2.  Encyclopedia of World Biography, 2006, s.v. “Frida Kahlo.”
  3. Salem Press Biographical Encyclopedia, January 2017, s.v. “Frida Kahlo,” by Tate Teresa Neva.
  4. Holly Barnet-Sanchez, “Frida Kahlo: Her Life and Art Revisited,” Latin American Research Review 32, no. 3 (1997): 247-248.
  5. Salem Press Biographical Encyclopedia, January 2017, s.v. “Frida Kahlo,” by Tate Teresa Neva.
  6. Salem Press Biographical Encyclopedia, January 2017, s.v. “Frida Kahlo,” by Tate Teresa Neva.
  7. Encyclopedia of World Biography, 2006, s.v. “Frida Kahlo.”
  8. Salem Press Biographical Encyclopedia, January 2017, s.v. “Frida Kahlo,” by Tate Teresa Neva.
  9. Women in World History: A Biographical Encyclopedia., 2002, s.v. “Frida Kahlo (1907-1954),” by Diane Moody.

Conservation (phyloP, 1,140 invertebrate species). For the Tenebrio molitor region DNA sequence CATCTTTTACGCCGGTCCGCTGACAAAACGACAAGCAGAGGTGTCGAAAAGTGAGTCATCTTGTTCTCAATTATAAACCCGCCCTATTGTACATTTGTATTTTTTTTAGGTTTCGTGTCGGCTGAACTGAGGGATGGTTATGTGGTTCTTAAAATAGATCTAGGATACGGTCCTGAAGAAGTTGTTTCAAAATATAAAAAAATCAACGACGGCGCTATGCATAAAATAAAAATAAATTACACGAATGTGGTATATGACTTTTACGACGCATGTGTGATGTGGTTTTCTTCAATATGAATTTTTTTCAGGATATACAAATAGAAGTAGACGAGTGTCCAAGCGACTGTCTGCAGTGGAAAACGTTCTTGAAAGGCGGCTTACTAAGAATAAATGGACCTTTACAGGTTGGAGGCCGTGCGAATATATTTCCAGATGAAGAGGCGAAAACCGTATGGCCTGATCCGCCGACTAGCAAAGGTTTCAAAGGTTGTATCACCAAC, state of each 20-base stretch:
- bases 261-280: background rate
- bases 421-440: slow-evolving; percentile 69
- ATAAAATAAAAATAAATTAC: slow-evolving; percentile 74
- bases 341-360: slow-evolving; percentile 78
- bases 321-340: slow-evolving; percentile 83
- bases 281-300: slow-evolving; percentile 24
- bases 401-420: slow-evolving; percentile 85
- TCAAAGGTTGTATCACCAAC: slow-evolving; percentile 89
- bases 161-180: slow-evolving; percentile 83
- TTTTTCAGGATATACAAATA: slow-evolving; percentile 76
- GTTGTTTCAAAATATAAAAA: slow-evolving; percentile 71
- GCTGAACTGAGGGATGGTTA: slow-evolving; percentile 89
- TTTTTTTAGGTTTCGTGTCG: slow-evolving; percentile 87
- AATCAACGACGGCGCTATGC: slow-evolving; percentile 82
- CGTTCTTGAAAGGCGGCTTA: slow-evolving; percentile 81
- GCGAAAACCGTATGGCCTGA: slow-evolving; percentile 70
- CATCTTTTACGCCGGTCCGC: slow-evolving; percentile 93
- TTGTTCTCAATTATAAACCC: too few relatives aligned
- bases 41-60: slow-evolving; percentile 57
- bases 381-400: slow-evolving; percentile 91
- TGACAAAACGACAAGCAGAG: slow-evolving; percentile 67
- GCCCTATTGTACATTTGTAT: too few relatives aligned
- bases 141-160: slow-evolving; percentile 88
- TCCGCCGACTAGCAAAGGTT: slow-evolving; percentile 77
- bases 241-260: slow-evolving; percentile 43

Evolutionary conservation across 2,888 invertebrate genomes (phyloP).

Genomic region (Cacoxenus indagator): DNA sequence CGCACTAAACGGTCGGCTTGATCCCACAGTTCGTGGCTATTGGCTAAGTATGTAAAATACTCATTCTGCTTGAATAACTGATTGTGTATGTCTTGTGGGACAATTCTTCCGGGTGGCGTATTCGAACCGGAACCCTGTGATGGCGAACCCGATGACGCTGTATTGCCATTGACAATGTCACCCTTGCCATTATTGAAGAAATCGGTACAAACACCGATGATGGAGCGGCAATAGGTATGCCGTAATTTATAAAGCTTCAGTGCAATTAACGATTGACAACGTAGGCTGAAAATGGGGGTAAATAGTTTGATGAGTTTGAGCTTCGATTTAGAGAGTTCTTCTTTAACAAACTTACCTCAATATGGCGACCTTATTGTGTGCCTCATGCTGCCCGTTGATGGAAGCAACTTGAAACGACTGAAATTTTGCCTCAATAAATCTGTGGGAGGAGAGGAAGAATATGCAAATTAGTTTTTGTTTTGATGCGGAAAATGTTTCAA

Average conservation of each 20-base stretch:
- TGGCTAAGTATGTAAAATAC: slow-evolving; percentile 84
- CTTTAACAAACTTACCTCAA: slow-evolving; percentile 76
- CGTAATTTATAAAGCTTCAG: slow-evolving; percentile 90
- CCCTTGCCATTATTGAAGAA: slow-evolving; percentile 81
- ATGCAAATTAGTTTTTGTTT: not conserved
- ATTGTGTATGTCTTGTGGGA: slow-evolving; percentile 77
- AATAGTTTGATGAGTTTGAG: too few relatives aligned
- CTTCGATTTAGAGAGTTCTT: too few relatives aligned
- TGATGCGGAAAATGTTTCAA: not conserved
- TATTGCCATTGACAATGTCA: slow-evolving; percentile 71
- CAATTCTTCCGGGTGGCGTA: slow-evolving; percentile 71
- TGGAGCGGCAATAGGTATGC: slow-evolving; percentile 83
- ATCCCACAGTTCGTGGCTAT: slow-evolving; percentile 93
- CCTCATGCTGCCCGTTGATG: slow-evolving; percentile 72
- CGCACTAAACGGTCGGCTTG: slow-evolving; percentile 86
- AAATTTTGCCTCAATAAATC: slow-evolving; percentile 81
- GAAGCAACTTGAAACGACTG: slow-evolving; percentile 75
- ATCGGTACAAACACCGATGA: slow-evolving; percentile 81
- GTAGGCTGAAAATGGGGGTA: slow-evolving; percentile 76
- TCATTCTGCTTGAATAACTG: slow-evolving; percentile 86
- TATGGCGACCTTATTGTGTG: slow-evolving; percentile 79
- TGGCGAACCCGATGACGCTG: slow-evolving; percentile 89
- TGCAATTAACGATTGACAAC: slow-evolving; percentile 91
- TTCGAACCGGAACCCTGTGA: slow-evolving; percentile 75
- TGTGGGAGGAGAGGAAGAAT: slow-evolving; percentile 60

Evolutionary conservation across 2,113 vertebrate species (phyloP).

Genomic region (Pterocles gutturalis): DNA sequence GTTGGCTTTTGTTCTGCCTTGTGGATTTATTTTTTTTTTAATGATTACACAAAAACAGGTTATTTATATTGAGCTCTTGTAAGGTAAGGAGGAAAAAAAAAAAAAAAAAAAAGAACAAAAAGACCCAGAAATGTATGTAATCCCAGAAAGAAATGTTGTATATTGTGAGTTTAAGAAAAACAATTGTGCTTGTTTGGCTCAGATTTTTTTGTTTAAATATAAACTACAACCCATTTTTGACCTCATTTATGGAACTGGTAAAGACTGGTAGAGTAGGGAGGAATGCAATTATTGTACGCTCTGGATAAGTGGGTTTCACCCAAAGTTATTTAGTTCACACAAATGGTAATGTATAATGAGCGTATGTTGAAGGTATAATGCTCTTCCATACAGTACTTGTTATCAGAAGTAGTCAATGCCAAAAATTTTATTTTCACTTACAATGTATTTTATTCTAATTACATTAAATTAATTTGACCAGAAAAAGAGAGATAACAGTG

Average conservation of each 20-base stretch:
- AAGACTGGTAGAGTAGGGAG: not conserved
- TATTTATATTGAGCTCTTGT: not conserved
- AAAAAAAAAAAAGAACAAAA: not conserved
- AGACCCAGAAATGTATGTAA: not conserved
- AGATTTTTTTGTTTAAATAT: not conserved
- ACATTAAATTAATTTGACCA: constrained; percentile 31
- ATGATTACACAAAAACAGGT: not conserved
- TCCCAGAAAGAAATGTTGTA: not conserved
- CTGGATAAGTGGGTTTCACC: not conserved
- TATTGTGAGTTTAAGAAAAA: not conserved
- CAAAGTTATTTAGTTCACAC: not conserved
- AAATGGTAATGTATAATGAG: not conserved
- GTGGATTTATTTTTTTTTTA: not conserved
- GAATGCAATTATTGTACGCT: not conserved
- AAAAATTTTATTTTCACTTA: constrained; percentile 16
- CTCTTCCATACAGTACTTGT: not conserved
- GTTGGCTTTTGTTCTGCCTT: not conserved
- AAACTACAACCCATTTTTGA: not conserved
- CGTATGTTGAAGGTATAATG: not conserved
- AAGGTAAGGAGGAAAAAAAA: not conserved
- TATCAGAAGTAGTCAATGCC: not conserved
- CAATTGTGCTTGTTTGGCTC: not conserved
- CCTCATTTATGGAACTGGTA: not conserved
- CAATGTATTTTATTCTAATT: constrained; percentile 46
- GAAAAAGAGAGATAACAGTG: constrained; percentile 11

10. Holly Barnet-Sanchez, “Frida Kahlo: Her Life and Art Revisited,” Latin American Research Review 32, no. 3 (1997): 248-250.
  11. Encyclopedia of World Biography, 2006, s.v. “Frida Kahlo.”
  12. Encyclopedia of World Biography, 2006, s.v. “Frida Kahlo.”
  13. Women in World History: A Biographical Encyclopedia., 2002, s.v. “Frida Kahlo (1907-1954),” by Diane Moody.

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129 Responses

  1. Prior to this article I honestly did not know much about Frida, but now I admire her even more. I am so proud that she represents Mexican culture and Mexican women as well. Her artwork will always the so mesmerizing because it shows how much she suffered in life, I could be overanalyzing, but that’s how I see it.

  2. Not having read much about Frida Kahlo just having seen pictures of her artwork I was interested in this article.